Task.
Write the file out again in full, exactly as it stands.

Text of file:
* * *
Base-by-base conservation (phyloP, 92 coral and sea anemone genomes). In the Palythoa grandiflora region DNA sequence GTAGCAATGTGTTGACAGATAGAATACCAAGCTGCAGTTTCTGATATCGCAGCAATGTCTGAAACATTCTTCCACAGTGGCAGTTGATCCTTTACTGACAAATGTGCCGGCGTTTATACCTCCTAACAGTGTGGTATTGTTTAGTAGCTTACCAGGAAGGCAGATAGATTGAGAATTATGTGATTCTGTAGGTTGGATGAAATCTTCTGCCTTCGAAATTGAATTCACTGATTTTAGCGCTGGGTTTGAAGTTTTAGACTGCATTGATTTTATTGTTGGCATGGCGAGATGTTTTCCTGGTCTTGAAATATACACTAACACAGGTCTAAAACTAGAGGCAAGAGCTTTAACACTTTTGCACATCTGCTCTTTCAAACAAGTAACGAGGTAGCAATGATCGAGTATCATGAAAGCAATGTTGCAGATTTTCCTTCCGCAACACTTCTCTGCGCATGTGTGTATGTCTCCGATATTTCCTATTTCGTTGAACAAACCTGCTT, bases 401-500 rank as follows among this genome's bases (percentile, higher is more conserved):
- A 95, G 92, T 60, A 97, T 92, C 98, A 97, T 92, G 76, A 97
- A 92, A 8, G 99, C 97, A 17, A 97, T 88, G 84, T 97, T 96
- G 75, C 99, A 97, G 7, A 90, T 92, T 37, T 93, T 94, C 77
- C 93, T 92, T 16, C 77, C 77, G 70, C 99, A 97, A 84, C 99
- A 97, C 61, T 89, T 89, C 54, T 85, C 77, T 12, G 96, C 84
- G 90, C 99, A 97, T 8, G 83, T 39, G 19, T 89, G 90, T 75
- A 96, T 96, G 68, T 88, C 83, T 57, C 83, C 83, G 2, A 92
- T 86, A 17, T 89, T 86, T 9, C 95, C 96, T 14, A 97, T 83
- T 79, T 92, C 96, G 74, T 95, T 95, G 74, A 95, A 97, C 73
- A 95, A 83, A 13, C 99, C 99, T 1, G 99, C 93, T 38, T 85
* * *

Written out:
Base-by-base conservation (phyloP, 92 coral and sea anemone genomes). In the Palythoa grandiflora region DNA sequence GTAGCAATGTGTTGACAGATAGAATACCAAGCTGCAGTTTCTGATATCGCAGCAATGTCTGAAACATTCTTCCACAGTGGCAGTTGATCCTTTACTGACAAATGTGCCGGCGTTTATACCTCCTAACAGTGTGGTATTGTTTAGTAGCTTACCAGGAAGGCAGATAGATTGAGAATTATGTGATTCTGTAGGTTGGATGAAATCTTCTGCCTTCGAAATTGAATTCACTGATTTTAGCGCTGGGTTTGAAGTTTTAGACTGCATTGATTTTATTGTTGGCATGGCGAGATGTTTTCCTGGTCTTGAAATATACACTAACACAGGTCTAAAACTAGAGGCAAGAGCTTTAACACTTTTGCACATCTGCTCTTTCAAACAAGTAACGAGGTAGCAATGATCGAGTATCATGAAAGCAATGTTGCAGATTTTCCTTCCGCAACACTTCTCTGCGCATGTGTGTATGTCTCCGATATTTCCTATTTCGTTGAACAAACCTGCTT, bases 401-500 rank as follows among this genome's bases (percentile, higher is more conserved):
- A 95, G 92, T 60, A 97, T 92, C 98, A 97, T 92, G 76, A 97
- A 92, A 8, G 99, C 97, A 17, A 97, T 88, G 84, T 97, T 96
- G 75, C 99, A 97, G 7, A 90, T 92, T 37, T 93, T 94, C 77
- C 93, T 92, T 16, C 77, C 77, G 70, C 99, A 97, A 84, C 99
- A 97, C 61, T 89, T 89, C 54, T 85, C 77, T 12, G 96, C 84
- G 90, C 99, A 97, T 8, G 83, T 39, G 19, T 89, G 90, T 75
- A 96, T 96, G 68, T 88, C 83, T 57, C 83, C 83, G 2, A 92
- T 86, A 17, T 89, T 86, T 9, C 95, C 96, T 14, A 97, T 83
- T 79, T 92, C 96, G 74, T 95, T 95, G 74, A 95, A 97, C 73
- A 95, A 83, A 13, C 99, C 99, T 1, G 99, C 93, T 38, T 85